10 Ways to Say ‘I’ or ‘me’ in Japanese

Posted by on April 19, 2019 – Japanese Study

Watashi? Boku? What’s the difference?

According to social status, gender and the situation, there are many ways to say ‘I’ or ‘me’ in Japanese. Usually, the Japanese learning textbook only shows you the usage of Watashi (私.)

It doesn’t show you how to change the first person pronoun due to different situations in daily life. This blog will show you 10 ways in common use to say ‘I’ or ‘me’ in Japanese.

1. Watashi (わたし/)
Most-frequently-used word to say ‘I/me.’ It’s a modest way to express yourself in any situations. Also, it’s used on a formal occasion or speak to someone who is superior.

2. Watakushi (わたくし/)
It’s a more polite way than Watashi. It’s used on official occasion. The Imperial Family use Watakushi when they make a speech.

3. Atashi (あたし)
A feminine variant. For informal occasions, the person you are speaking to is a friend or junior.

4. Atakushi (あたくし)
It’s a female variant which more polite than Atashi.

5. Uchi (うち)
It’s first pronoun for female in Kansai dialect on informal occasions.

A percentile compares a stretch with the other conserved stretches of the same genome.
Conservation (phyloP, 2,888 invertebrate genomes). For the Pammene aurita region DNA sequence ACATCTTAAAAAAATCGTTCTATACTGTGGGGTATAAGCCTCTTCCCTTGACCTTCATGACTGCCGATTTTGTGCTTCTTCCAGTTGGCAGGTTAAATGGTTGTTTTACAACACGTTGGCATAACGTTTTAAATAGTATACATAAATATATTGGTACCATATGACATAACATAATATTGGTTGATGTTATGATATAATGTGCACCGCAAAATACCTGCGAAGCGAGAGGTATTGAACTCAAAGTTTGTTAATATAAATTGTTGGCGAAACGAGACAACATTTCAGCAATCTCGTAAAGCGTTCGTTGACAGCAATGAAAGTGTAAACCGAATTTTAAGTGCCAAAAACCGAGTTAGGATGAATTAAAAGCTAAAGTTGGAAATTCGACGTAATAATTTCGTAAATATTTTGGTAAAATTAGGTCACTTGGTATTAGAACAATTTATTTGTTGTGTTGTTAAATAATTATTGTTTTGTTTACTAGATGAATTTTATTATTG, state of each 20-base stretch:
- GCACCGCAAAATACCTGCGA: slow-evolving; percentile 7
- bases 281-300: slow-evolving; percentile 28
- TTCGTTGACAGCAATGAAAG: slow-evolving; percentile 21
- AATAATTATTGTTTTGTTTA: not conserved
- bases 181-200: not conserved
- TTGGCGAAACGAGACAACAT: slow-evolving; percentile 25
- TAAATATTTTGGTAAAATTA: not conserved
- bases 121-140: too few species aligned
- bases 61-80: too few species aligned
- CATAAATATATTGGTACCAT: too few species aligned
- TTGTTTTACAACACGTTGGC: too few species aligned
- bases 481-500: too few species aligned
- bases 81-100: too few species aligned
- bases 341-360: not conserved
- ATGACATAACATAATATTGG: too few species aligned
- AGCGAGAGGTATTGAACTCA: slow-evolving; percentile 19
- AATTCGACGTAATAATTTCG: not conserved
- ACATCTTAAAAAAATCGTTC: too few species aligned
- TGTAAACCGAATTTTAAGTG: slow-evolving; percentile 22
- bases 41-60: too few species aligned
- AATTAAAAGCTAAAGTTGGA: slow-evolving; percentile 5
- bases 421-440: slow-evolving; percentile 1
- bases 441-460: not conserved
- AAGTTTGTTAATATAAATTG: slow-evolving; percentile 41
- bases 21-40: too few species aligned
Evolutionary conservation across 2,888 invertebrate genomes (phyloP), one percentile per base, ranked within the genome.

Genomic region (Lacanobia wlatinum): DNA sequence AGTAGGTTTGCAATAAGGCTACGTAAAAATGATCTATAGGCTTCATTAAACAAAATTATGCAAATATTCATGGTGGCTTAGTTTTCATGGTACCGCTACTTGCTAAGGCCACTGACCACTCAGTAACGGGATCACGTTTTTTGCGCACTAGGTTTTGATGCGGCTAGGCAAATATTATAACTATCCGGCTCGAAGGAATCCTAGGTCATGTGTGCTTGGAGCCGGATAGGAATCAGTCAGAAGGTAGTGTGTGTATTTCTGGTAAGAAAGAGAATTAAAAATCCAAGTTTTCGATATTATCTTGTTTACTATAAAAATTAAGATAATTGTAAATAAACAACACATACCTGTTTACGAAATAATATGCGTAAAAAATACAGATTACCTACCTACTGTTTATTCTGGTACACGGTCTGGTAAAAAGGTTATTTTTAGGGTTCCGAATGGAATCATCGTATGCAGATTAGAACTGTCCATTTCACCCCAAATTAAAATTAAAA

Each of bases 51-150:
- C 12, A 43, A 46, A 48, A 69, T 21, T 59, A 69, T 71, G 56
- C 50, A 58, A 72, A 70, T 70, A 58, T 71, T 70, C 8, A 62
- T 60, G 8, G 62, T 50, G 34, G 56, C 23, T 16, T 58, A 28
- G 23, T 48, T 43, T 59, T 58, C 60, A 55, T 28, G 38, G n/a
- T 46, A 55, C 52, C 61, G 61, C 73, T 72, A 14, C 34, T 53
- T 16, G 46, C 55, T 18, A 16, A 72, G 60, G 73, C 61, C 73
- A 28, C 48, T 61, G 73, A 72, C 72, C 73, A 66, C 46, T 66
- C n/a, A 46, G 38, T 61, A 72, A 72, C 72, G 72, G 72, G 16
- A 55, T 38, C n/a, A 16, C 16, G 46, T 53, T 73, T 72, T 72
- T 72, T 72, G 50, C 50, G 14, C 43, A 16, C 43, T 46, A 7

6. Washi (わし/)
It’s used in the Kansai area for elder man. Common use on old man character in game or animation.

7. Boku (ぼく/)
A semi-humble pronoun for young men. Common use on boys.

8. Ore (おれ/)
Men use on informal occasions. A casual way to say ‘I,’ usually be pair with ‘Omae (お前, you.)’

9. Jibun (じぶん/自分)
A gender-neutral word often adopted by military personnel or athlete.

10. Ware (われ/)
Formal, used in the article as self-proclaimed. People use it for speech, meeting, or discussion. Often used in the plural as Wareware (我々, we.)

 

Also, there is more way to say ‘I’ and ‘me.’ The pronoun is in relation to whom you are speaking to and the occasion. By learning Japanese language, you have the opportunity to practice it and you will be able to put it into use. It helps you to tell the nuances in the Japanese culture.

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